To get the floor ready for painting, anything sticking out of the floor, such as nails needs to be removed. Take time to do this as it would make sanding easier.

Sand the floor and remember to save the sawdust generated as it can be added to wood glue and used to fill in any gaps, dents, gouges or deep scratches.

Using wood glue and sawdust from the floor you’ve just sanded means you do not need to find the right colour wood filler, plus it is a cheaper way of filling in gaps.

Filling Gaps

There are two approaches to use here, the first being to sand the floor and mix the sawdust with wood glue.

Method 1

Rub the mixture into areas that need to be filled, remove excess filler mixture with a dry cloth and let dry. This method is good for larger gaps that require filling.

Method 2

The other method is to place some wood filler on the area to fill and pour on sawdust. Using your finger rub the sawdust and glue into the gap.

Remove any excess mixture with a soft brush and let dry. This method is good for narrower gaps.

Once the filler has dried into the gaps, it is time to sand the floor again. This is done, so the floor is smooth.

After gaps have been filled in, the next step in the process is to clean the floor with sugar soap. Doing this takes off any grease and dirt on the floor that would prevent the paint from attaching itself to the floor surface. A mop and bucket can be used to do this.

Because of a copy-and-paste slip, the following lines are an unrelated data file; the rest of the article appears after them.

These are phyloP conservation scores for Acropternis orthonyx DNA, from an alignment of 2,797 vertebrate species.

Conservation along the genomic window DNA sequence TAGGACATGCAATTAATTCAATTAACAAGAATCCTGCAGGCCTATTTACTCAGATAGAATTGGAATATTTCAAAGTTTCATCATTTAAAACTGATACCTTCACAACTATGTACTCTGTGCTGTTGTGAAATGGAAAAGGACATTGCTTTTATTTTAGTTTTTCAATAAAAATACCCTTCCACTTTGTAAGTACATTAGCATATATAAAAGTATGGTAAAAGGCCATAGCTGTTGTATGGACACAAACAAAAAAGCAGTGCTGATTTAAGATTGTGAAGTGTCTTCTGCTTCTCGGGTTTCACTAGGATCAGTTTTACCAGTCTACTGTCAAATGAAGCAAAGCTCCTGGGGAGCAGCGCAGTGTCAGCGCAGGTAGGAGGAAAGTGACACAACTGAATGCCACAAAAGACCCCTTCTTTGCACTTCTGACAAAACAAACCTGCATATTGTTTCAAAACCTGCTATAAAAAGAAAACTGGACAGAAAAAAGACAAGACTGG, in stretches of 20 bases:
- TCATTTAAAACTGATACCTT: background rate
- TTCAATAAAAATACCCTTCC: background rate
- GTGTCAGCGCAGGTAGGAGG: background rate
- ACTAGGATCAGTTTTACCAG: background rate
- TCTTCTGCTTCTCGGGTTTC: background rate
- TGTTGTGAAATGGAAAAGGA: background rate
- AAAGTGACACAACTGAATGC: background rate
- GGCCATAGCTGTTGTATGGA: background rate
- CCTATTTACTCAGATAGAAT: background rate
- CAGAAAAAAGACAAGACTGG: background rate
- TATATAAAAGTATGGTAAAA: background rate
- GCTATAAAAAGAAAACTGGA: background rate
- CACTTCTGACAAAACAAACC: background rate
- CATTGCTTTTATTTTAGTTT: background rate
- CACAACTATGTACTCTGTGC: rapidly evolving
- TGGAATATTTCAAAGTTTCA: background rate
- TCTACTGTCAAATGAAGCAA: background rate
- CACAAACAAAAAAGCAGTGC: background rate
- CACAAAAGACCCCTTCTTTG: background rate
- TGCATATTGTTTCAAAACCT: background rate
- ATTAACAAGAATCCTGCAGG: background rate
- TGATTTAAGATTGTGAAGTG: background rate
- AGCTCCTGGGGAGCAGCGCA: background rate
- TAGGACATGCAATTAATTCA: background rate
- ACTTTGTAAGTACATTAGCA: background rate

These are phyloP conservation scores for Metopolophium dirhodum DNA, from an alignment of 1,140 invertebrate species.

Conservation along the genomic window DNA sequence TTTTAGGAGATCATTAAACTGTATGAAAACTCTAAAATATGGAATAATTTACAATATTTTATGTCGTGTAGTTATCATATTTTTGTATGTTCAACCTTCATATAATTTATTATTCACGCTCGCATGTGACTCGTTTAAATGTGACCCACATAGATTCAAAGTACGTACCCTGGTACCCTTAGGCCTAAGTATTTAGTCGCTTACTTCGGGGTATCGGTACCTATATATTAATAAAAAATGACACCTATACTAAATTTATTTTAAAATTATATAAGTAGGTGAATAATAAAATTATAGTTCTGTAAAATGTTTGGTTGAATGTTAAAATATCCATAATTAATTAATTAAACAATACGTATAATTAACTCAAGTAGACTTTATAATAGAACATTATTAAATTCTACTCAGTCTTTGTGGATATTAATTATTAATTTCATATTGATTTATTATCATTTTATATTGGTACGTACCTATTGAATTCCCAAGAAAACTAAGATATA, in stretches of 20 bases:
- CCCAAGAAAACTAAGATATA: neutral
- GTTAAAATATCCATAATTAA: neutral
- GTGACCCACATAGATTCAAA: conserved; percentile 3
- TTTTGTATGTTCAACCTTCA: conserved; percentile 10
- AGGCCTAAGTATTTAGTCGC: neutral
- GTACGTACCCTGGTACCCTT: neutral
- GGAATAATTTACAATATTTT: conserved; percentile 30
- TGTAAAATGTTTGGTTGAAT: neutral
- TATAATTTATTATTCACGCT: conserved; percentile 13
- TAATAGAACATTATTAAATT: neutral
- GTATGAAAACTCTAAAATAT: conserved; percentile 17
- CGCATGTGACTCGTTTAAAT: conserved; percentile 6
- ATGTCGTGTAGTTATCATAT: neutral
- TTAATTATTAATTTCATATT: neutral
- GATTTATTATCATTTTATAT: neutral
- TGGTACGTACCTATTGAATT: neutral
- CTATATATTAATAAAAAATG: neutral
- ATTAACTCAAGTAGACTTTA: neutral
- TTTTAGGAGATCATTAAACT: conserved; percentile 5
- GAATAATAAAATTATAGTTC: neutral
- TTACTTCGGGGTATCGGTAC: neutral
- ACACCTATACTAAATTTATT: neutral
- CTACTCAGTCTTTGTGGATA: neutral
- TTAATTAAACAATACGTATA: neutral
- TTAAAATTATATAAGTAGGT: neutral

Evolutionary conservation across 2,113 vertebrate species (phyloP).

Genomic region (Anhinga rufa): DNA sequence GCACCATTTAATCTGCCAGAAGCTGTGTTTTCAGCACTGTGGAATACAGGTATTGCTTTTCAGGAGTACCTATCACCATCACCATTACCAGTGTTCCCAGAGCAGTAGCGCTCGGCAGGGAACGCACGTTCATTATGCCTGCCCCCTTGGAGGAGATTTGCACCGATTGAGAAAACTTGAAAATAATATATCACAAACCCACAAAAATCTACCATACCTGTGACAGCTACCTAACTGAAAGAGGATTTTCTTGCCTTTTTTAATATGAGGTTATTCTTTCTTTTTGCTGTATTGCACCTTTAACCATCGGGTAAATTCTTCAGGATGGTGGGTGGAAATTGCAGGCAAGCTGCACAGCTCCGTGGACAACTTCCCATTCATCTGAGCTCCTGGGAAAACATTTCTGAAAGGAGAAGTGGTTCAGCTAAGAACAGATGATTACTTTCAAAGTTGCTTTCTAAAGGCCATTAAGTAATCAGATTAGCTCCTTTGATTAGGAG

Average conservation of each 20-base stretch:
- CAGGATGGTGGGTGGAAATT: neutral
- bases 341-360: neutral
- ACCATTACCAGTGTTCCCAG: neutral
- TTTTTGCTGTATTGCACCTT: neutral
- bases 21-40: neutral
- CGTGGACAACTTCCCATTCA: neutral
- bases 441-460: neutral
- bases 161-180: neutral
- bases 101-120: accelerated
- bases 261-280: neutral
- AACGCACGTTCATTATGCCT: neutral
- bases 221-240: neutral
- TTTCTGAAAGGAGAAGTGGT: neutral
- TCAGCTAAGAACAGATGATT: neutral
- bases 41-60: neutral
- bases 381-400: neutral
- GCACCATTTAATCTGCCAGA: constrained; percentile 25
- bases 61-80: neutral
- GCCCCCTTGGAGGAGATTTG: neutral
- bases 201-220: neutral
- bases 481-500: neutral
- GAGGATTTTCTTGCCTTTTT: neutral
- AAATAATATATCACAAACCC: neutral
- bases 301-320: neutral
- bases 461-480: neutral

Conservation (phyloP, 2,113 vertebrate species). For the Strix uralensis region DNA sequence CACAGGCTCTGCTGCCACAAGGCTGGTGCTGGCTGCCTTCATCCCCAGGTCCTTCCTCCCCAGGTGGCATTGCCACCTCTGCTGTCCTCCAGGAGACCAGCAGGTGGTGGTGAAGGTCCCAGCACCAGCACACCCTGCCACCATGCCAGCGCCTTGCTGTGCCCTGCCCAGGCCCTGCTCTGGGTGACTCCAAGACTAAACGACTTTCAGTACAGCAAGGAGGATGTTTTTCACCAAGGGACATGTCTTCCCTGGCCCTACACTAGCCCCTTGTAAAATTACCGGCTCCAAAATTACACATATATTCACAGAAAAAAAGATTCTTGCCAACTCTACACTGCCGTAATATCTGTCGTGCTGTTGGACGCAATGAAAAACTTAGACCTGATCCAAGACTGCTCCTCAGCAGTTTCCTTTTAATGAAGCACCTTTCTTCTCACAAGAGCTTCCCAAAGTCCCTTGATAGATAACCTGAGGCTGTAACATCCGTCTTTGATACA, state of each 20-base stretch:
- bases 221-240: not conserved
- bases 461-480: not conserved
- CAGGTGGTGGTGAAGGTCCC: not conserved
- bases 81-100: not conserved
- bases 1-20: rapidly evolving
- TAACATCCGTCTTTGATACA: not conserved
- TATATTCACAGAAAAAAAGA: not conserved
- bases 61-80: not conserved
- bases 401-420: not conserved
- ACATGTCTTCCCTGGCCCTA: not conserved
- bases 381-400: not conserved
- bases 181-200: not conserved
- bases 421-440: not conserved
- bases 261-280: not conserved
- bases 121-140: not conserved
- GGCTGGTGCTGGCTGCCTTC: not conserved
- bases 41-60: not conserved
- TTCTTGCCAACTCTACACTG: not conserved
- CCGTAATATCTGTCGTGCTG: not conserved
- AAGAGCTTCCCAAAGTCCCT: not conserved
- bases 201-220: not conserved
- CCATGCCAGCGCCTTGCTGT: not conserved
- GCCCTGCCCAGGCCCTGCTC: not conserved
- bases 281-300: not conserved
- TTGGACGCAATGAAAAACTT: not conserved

After cleaning the floor with sugar soap, mop the floor again with plain water to remove any chemical residue left.

Now all the floor has been prepared and left to dry, the final thing to be done before painting starts is to use masking tape along the edges, and anywhere else straight lines are required. This would more than likely be around the edge of the room.


Having selected the right brush to use for the job, it is now time to apply an undercoat. It is essential the undercoat sticks to the wood rather than get absorbed into the wood. This would make it easier to repaint or stain the floor at a later date.

Once the undercoat is dry, it is time to apply the first coat of your paint colour choice. Have a look at the colour as it dries and decide if a second coat is needed. If it is, apply a second coat of paint.

Be sure not to walk on the floor till the paint is totally dry, at which point it is time to remove the masking tape, put the furniture back and enjoy the new look of your room.

Optional tips

Use a professional sander and extractor with an 80 grit sandpaper. This leaves the floor with a smooth finish and removes small imperfections

Between each coat go over the floor with fine sandpaper – 240 grit – sweep/vacuum floor then apply another layer of paint


Painting wooden floors can give a room a dramatic look.

To recap, here are the steps to follow to paint your wooden floors.

  • Identify type of floor
  • Decide on colour you want to paint the floor
  • Fill in gaps
  • Sand floor
  • Mop with sugar soap
  • Mop with plain water to remove chemical residue
  • Let floor dry
  • Apply undercoat. Check it sticks to wood but doesn't get absorbed into the wood
  • Wait for undercoat to dry
  • Apply first coat of paint colour choice
  • Wait for first coat to dry
  • Apply second coat
  • Do not walk on floor till paint is totally dry

Your cart is empty


Shopping Cart

View Details
Sold Out